Splitting words at the ends of lines

(British) English word division explained

 

Illustration of division of the word division

 

Different languages have different rules for where to divide words at the ends of lines. There are even different rules between British and US English.

This blog post looks at the tricky question of when and how to split words in British English. First we look at some rules of thumb, and then I provide some Dos and Don’ts.

 

First rule of thumb: avoid splitting words if possible

When I translate documents into English that are going to be published, I advise the client’s DTP people to try and avoid splitting words at the ends of lines completely.

That makes life much easier for everyone – and saves the client money on proofreading!

Now, that’s OK if your document has fairly wide columns or none at all. But if your document is laid out in a newspaper-style format, you might not be able to avoid splitting words.

 

How to check where to put the hyphen

Always check the word you need to split on an authoritative website.

You used to be able to check British English word divisions at www.oxforddictionaries.com, but sadly it seems they have discontinued this important function. I haven’t yet found a replacement site to offer you for British English. I’m working on it!

For US English, go to www.merriam-webster.com

Simply type in your word in the search box, and you’ll see the word divisions just below.

As an example of how different British and US English are, take the word ‘division’. Oxford Dictionaries tells me to split it as follows:

     div-ision

Merriam Webster is much more syllable-oriented and gives the following:

     di-vi-sion

 

Don’t rely on MS Word for British English

With the proofing language set to UK, MS Word splits the word ‘division’ as follows:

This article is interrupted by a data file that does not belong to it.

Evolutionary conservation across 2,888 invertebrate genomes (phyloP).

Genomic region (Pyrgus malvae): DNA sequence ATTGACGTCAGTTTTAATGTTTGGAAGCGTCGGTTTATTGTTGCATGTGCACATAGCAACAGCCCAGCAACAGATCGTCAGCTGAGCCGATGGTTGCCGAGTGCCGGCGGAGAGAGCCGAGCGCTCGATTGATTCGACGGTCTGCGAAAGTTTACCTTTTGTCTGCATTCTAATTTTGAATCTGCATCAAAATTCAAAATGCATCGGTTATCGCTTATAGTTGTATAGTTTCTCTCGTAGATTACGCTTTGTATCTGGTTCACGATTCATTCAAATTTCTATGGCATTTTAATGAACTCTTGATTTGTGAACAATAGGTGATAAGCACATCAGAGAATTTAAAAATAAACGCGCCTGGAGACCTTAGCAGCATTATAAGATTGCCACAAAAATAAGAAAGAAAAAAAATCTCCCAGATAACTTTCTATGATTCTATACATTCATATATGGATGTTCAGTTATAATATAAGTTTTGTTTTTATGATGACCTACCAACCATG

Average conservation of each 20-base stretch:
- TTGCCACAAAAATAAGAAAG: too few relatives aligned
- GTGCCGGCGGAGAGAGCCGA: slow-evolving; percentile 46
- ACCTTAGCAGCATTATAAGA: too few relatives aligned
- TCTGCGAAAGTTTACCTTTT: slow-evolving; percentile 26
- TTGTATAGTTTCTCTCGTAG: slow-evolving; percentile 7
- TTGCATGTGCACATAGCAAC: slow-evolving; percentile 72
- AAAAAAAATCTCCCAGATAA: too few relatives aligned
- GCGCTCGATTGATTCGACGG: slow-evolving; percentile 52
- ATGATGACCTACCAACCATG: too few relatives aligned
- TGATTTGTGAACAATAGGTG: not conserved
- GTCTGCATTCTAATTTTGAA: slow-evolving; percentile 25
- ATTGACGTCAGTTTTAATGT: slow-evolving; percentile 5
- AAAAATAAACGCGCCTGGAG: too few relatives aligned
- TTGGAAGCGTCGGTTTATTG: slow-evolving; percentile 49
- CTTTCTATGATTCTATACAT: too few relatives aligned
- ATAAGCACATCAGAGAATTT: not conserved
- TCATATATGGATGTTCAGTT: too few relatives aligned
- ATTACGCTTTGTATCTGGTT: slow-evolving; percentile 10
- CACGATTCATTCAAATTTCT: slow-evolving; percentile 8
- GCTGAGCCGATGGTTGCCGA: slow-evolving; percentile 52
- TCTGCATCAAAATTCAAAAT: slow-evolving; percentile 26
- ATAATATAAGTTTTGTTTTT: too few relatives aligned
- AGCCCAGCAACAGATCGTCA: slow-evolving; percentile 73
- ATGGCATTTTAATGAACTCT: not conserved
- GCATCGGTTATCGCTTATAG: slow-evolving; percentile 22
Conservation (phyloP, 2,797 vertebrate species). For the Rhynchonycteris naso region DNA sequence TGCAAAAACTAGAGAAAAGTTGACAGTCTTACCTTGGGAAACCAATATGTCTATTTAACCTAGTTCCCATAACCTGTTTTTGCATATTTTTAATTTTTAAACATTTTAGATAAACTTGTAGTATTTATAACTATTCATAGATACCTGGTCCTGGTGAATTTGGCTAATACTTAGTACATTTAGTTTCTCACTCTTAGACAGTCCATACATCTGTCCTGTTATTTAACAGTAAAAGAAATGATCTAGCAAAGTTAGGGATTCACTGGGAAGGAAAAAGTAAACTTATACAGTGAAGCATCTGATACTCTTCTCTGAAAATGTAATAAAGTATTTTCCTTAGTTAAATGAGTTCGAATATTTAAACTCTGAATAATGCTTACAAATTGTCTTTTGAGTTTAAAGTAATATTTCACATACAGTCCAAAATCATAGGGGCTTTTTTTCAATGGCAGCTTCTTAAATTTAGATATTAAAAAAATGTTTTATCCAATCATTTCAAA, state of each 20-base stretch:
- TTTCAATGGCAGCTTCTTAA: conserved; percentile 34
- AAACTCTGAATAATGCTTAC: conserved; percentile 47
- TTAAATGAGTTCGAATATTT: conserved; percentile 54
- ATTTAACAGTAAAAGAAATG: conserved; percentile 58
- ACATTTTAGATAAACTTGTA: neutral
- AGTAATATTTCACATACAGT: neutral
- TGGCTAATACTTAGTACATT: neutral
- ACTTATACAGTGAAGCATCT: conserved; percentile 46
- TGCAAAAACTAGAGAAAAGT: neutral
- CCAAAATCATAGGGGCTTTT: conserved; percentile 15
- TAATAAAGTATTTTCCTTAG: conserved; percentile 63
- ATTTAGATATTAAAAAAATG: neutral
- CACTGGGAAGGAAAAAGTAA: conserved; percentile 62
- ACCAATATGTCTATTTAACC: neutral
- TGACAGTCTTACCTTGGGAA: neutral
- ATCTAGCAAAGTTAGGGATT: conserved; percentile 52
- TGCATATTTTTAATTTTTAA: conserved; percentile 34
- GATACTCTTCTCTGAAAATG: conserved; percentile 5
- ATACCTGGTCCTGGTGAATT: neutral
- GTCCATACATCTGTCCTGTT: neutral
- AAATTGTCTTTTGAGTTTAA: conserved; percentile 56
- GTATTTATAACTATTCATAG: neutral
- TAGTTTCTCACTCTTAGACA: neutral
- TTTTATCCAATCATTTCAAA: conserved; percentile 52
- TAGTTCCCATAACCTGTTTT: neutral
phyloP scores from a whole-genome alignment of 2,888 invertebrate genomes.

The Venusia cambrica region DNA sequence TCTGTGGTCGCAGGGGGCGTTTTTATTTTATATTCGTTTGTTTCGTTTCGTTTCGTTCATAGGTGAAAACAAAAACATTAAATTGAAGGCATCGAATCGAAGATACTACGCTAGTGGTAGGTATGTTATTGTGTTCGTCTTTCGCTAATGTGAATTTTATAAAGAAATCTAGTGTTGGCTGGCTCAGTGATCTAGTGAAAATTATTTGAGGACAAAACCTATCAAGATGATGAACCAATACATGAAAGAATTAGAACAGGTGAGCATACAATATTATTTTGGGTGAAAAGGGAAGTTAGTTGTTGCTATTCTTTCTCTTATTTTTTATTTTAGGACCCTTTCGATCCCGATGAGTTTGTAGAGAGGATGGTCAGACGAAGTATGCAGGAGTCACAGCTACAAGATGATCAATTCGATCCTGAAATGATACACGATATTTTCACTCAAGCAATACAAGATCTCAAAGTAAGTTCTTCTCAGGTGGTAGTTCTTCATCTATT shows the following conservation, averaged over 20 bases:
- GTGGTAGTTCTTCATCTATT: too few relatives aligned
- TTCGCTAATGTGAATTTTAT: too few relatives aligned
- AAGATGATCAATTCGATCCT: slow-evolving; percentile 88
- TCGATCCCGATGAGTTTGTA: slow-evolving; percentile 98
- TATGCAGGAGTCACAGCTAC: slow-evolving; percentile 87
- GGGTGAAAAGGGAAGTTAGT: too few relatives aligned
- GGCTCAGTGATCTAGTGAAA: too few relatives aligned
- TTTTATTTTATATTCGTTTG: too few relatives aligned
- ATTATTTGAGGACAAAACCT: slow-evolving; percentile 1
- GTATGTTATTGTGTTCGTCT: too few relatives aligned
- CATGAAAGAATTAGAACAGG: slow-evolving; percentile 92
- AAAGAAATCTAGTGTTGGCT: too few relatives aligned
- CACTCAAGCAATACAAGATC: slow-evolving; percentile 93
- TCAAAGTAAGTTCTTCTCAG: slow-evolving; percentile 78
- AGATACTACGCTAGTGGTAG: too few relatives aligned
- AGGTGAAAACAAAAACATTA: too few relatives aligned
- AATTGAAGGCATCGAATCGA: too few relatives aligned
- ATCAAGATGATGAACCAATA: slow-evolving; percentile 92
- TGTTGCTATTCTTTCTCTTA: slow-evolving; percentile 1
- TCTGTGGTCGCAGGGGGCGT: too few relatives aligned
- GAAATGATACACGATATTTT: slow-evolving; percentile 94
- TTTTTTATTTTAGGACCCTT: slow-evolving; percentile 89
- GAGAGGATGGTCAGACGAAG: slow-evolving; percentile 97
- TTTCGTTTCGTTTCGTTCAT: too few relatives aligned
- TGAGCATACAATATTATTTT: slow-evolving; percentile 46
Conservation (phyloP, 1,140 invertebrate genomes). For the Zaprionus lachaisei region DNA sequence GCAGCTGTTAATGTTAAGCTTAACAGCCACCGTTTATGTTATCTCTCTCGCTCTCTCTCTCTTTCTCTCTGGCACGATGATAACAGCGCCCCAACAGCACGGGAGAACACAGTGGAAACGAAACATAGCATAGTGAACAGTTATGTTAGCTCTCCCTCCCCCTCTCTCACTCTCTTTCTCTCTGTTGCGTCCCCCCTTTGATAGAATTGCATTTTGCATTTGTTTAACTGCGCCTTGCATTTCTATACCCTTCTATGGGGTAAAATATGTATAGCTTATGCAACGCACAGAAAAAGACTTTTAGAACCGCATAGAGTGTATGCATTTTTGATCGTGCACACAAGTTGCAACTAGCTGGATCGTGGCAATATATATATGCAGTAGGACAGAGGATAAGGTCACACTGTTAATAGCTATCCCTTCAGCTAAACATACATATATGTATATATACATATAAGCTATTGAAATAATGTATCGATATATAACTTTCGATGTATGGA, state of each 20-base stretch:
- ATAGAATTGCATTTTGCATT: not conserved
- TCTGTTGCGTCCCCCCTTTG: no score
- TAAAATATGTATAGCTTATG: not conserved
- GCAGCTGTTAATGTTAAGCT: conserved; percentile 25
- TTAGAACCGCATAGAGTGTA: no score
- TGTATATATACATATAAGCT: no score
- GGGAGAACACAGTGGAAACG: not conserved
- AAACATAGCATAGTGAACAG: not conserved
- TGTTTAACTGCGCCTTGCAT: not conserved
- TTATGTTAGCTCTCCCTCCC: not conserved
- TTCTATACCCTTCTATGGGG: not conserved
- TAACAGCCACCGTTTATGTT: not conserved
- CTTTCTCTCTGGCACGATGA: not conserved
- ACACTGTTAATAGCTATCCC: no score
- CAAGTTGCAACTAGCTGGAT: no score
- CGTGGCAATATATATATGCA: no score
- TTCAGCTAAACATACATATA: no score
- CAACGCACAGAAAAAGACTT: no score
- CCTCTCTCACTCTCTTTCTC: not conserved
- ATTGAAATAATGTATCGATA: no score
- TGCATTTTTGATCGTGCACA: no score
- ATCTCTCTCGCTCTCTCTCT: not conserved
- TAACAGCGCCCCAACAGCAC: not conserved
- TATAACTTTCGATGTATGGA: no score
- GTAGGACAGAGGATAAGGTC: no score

divi-sion

despite the fact that that follows to the Merriam Webster method.

 

So what are the rules?

I’m looking at British English here.

The main rules of thumb are to divide words on the basis of syllables, prefixes or suffixes, and pronunciation.

In other words: Split at the end of a syllable, prefix or suffix:

✔ pre-fixes                                    ✘ pref-ixes
✔ pronounc-ing                              ✘ pronoun-cing

The first part of the split word still needs to be recognisable to the reader and shouldn’t look like a completely different word:

✔ co-incidence                              ✘ coin-cidence
✔ pronounc-ing                              ✘ pronoun-cing

The split part of the word on the next line should be easy to pronounce:

✔ pro-nounced                               ✘ pronoun-ced

 

Dos and Don’ts of dividing words in British English

Don’t:

  • Don’t divide names
  • Don’t divide words pronounced as one syllable:

✔ thought                                 ✘ tho-ught

  • Don’t divide words in a way that alters the pronunciation:

✔ ready                                    ✘ read-y

  • Don’t divide words between two consonants that form one sound (th, ch, sh, ea etc.):

✔ reach-ing                              ✘ reac-hing

  • Don’t leave only one letter at the end of a line:

✔ aground                                ✘ a-ground

  • Don’t leave only two letters at the start of a line (except if the two letters form a recognisable suffix):

✔ Briton                                   ✘ Brit-on

             but

✔ bright-er                               ✘ brigh-ter

  • Don’t divide words with fewer than six letters (with a few exceptions – of course, this is English we’re discussing!):

✔ money                                  ✘ mon-ey

✔ again                                    ✘ a-gain

             but

✔ out-do

  • Don’t divide a word at the very end of a page.

 

Do:

  • Do divide words at double letters, except if the double letter is part of the root of the word:

✔ suf-fix                                    ✘ suff-ix

             but

✔ pass-able                              ✘ pas-sable

In the first example, the consonant ‘f’ has been doubled to ensure the first syllable is pronounced with a short vowel (here: ‘u’ not ‘oo’), whereas in the second example, the root of the word has a double consonant to begin with: ‘pass’.

  • Do divide compound words into two separate words

✔ news-paper                            ✘ newspa-per

  • Do avoid more than one hyphen in a compound word or phase if possible:

✔ well-developed                        ✘ well-devel-oped

 

 

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